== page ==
Australian Curriculum, Wellbeing and Social Development
The Australian Curriculum (AC) is not, and should never be, an experiment in social engineering. It is, however, a tool that can be utilised in the social and emotional development of students. The main focus of the AC is on head knowledge, like other Curriculums around the world. Unfortunately, it currently ignores the social and emotional learning of students. It also ignores the fact that family dynamics have dramatically changed over the last fifty years and the role of schools in childhood development is changing in response.
It is assumed that students will develop “holistically” with family support. It has been assumed they will grow up as cooperative adults after working their way through the different levels of the AC. This is naïve on a breathtaking scale. It completely ignores the impact of life outside of school on students. It does not take into account the constantly changing social environment that children are now growing up in. The AC, like most other Curriculums around the world, does not take into account the changing nature of mental health and its accommodation within the community[i].
The rise of issues around gender, sexuality, self-identity, self-worth, as well as bullying, social isolation, depression, anxiety, general mental health issues, all impinge on teaching and learning[ii]. To attempt to deal with this, some States have developed, independently, Wellbeing programs, or even a Curricula. These programs have had varying degrees of support from schools, depending on how they value the concepts included, but it is not compulsory in all schools throughout different jurisdictions. Some schools do not even have a specific pastoral care program at all deeming it as detracting from time needed to advance required head knowledge. Wellbeing is not explicitly supported in the AC yet it is implied throughout the entire K-12 Curriculum.
The AC should not drop an emphasis on head knowledge, but it could be more inclusive of, and explicit in, student Wellbeing, formalising a national approach to Wellbeing. This recognises that what children learn at school can contribute, or detract, from their general wellbeing and successes in school and after, in higher education or in the work place[iii].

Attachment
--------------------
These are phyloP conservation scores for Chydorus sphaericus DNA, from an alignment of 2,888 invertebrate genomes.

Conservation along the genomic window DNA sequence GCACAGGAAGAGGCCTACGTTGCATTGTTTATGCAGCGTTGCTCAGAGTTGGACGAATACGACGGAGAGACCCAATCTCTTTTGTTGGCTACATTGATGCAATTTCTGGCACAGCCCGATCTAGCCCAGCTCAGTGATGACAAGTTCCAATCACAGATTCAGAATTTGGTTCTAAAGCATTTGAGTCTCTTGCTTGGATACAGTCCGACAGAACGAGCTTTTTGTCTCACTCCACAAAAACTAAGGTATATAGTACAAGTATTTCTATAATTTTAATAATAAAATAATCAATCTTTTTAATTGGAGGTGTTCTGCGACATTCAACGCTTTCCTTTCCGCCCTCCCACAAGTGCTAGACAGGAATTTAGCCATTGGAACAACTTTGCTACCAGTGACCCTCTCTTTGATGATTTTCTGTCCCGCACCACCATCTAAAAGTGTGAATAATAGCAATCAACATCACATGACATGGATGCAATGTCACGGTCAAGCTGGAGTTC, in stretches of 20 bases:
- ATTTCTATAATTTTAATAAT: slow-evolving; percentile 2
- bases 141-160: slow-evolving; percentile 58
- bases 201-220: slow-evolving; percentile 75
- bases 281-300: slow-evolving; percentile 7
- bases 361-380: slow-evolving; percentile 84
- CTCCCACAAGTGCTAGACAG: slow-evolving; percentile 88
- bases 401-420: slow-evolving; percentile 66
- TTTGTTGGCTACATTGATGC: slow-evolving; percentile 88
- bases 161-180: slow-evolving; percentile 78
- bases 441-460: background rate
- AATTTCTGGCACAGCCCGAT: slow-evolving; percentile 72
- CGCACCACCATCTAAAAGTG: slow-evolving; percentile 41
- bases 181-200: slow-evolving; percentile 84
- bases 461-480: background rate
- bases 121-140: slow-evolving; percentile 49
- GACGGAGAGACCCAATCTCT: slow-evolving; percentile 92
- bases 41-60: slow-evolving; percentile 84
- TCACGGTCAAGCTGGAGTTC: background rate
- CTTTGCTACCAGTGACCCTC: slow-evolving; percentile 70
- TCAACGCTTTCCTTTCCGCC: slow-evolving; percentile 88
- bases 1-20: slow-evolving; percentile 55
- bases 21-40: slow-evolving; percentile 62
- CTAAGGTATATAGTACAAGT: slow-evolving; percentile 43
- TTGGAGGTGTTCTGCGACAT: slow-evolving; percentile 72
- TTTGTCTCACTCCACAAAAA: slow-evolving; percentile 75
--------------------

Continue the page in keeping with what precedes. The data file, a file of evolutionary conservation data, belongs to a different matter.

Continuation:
A big part of a Wellbeing Curriculum may need to be aimed at the development of self-confidence in students, or perhaps in simply teaching students how to step back and relax, develop broader perspectives on social issues. This implies that it should run through each topic of every Curricula, perhaps even as an explicit outcome for some Disciplines, but certainly as a broad and obvious implicit function of the AC. Confidence can stem from an improved understanding of the learning materials beginning in the Early Years, and students’ applications of the outcomes of those materials in Senior Years. That is, they have to have a mastery of those materials to provide them with a firm foundation to build on. After all, we can’t build a house from the roof down.
[i] The Effectiveness of School-Based Mental Health Services for Elementary-Aged Children: A Meta-Analysis Amanda L.Sanchez MS Danielle Cornacchio MS Bridget Poznanski BS Alejandra M.Golik BA Tommy Chou MS Jonathan S.Comer PhD 29/01/2020
[ii] https://link.springer.com/chapter/10.1007/978-3-030-11908-9_15 Hoover S.A., Bostic J.Q., Nealis L.K. (2020) What Is the Role of Schools in the Treatment of Children’s Mental Illness?. In: Goldman H., Frank R., Morrissey J. (eds) The Palgrave Handbook of American Mental Health Policy. – Palgrave Macmillan, Cham 30/01/2020
[iii] https://www.cfchildren.org/wp-content/uploads/research/FOC-policy_brief_spring_2017-v5-5.31.17.pdf From “The Future of Children” McKown, Clark – Princeton-Brookings 30/01/2020